By: Mickayla Beckett

With all of the festivities and business in Cincinnati during autumn, it may seem a bit surprising that a non-themed concert could be completely packed.   For many of the Irish-descended or Irish-interested people in Cincinnati, however, it seems that a concert was the best place to be. The concert was a stop in Loreena McKennitt’s 2016 world tour, and it was indeed completely packed at the Taft Theater on the 2016 Halloween night.

Loreena McKennitt, a Canadian with an Irish background and a love for the Celtic heritage generally, had only one concert in Cincinnati on this tour.  Perhaps that was part of the attraction that drew people from their festivities to the event, or perhaps it was the night itself: sunset of All Hallow’s Eve would be the beginning of Samhain’s festival for the end of harvest.  It would have been a day of feasting, music, and games in ancient Ireland and was also considered a time when the borders between this world and the otherworld weakened.  With a history like that, perhaps an event centered on the rich history of Ireland made perfect sense.  Playing the song “Samain Night” may have set the mood even more.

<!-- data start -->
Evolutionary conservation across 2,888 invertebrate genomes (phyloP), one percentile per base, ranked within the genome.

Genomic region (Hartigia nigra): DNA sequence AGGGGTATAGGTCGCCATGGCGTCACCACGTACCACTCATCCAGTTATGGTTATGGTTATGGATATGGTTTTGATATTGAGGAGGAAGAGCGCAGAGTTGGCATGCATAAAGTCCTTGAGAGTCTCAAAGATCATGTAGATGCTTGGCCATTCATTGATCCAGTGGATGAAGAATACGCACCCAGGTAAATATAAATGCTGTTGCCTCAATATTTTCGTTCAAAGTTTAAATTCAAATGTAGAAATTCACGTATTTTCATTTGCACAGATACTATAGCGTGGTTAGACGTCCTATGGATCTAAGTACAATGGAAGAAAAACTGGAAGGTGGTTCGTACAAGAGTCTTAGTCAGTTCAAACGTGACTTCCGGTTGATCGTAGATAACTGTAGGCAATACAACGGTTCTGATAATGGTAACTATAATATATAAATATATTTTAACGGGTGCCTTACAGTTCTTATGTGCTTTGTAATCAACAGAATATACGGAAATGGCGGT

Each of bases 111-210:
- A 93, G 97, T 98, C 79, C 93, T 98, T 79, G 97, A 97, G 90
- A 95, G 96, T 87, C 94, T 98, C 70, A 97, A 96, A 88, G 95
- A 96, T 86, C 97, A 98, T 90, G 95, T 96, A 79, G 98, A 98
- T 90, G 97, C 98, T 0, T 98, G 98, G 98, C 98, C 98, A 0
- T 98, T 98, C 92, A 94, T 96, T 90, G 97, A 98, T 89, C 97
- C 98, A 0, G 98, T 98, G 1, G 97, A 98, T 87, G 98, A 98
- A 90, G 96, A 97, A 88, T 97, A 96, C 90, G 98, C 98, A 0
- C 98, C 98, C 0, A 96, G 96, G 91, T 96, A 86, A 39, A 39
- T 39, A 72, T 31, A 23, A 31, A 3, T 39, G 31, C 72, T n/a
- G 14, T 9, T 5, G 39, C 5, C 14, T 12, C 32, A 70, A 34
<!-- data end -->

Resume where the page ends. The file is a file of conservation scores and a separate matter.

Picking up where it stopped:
The concert featured plenty of music and stories, some from McKennitt’s life and travels and others from ancient myth, poetry, and sources contemporary to Irish events such as the Easter Rising of 1916, the centennial commemoration of which was a major part of Irish life. As such, the concert not only entertained but taught as well. The myths and legends of the bonny swamps, Anachie Gordon, and Brian Boru were paired with stories of red-haired mummies believed to be pre-Celtic being found in an ancient Chinese burial ground.  McKennitt wove an atmosphere of learning with careful choices in music and literature.  In the true Irish spirit, she also made sure to stress the future and the importance of making choices to take care of people, the environment, and our world as a whole.  It was an experience that hints at the power a seanachie, or storyteller, may have had on the ancient Celts.

For some of the distant descendants of the Irish people, it may have been the closest they could get to connecting with their ancestral culture in the middle of a Cincinnati autumn and perhaps that is why the standard hours we set for Halloween celebrations were spent listening and feeling rather than eating candy or partying.  Instead of all that, All Hallows’ Eve was spent nurturing the soul-felt connection to ancestors and heroes long gone.